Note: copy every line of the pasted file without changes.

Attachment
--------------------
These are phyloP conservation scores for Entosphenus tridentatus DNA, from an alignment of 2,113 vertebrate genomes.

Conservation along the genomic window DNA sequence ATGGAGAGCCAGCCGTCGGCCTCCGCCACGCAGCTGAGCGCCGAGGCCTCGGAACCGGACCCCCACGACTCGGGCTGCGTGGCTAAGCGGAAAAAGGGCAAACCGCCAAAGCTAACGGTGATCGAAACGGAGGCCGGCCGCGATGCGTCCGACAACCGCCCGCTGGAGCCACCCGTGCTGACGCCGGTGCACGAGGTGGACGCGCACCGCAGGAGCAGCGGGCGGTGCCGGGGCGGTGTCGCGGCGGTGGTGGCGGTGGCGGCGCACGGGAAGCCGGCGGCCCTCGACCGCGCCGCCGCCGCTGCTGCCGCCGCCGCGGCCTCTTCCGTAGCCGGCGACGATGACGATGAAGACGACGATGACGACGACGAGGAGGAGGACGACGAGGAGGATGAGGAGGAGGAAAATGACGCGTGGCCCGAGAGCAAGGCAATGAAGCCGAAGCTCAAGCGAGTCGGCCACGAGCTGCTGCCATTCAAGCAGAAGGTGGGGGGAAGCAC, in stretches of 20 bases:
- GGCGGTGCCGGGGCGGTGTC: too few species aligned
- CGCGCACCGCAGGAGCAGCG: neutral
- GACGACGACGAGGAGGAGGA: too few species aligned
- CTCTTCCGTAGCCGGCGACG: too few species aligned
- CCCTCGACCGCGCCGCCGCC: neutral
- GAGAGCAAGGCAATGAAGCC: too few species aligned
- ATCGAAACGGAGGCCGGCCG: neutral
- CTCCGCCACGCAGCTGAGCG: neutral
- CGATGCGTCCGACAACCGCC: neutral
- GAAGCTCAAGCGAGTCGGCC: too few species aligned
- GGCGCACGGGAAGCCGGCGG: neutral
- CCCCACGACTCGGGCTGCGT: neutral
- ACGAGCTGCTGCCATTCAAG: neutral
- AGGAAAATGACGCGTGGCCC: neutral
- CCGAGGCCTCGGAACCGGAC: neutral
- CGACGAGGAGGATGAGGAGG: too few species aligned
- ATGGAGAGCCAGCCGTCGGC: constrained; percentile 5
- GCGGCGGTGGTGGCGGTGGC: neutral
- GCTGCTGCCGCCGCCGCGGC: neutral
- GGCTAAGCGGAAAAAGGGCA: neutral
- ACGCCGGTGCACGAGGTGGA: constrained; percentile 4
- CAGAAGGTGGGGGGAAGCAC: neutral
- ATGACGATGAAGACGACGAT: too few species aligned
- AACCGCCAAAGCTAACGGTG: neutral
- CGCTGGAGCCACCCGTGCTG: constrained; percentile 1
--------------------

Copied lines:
These are phyloP conservation scores for Entosphenus tridentatus DNA, from an alignment of 2,113 vertebrate genomes.

Conservation along the genomic window DNA sequence ATGGAGAGCCAGCCGTCGGCCTCCGCCACGCAGCTGAGCGCCGAGGCCTCGGAACCGGACCCCCACGACTCGGGCTGCGTGGCTAAGCGGAAAAAGGGCAAACCGCCAAAGCTAACGGTGATCGAAACGGAGGCCGGCCGCGATGCGTCCGACAACCGCCCGCTGGAGCCACCCGTGCTGACGCCGGTGCACGAGGTGGACGCGCACCGCAGGAGCAGCGGGCGGTGCCGGGGCGGTGTCGCGGCGGTGGTGGCGGTGGCGGCGCACGGGAAGCCGGCGGCCCTCGACCGCGCCGCCGCCGCTGCTGCCGCCGCCGCGGCCTCTTCCGTAGCCGGCGACGATGACGATGAAGACGACGATGACGACGACGAGGAGGAGGACGACGAGGAGGATGAGGAGGAGGAAAATGACGCGTGGCCCGAGAGCAAGGCAATGAAGCCGAAGCTCAAGCGAGTCGGCCACGAGCTGCTGCCATTCAAGCAGAAGGTGGGGGGAAGCAC, in stretches of 20 bases:
- GGCGGTGCCGGGGCGGTGTC: too few species aligned
- CGCGCACCGCAGGAGCAGCG: neutral
- GACGACGACGAGGAGGAGGA: too few species aligned
- CTCTTCCGTAGCCGGCGACG: too few species aligned
- CCCTCGACCGCGCCGCCGCC: neutral
- GAGAGCAAGGCAATGAAGCC: too few species aligned
- ATCGAAACGGAGGCCGGCCG: neutral
- CTCCGCCACGCAGCTGAGCG: neutral
- CGATGCGTCCGACAACCGCC: neutral
- GAAGCTCAAGCGAGTCGGCC: too few species aligned
- GGCGCACGGGAAGCCGGCGG: neutral
- CCCCACGACTCGGGCTGCGT: neutral
- ACGAGCTGCTGCCATTCAAG: neutral
- AGGAAAATGACGCGTGGCCC: neutral
- CCGAGGCCTCGGAACCGGAC: neutral
- CGACGAGGAGGATGAGGAGG: too few species aligned
- ATGGAGAGCCAGCCGTCGGC: constrained; percentile 5
- GCGGCGGTGGTGGCGGTGGC: neutral
- GCTGCTGCCGCCGCCGCGGC: neutral
- GGCTAAGCGGAAAAAGGGCA: neutral
- ACGCCGGTGCACGAGGTGGA: constrained; percentile 4
- CAGAAGGTGGGGGGAAGCAC: neutral
- ATGACGATGAAGACGACGAT: too few species aligned
- AACCGCCAAAGCTAACGGTG: neutral
- CGCTGGAGCCACCCGTGCTG: constrained; percentile 1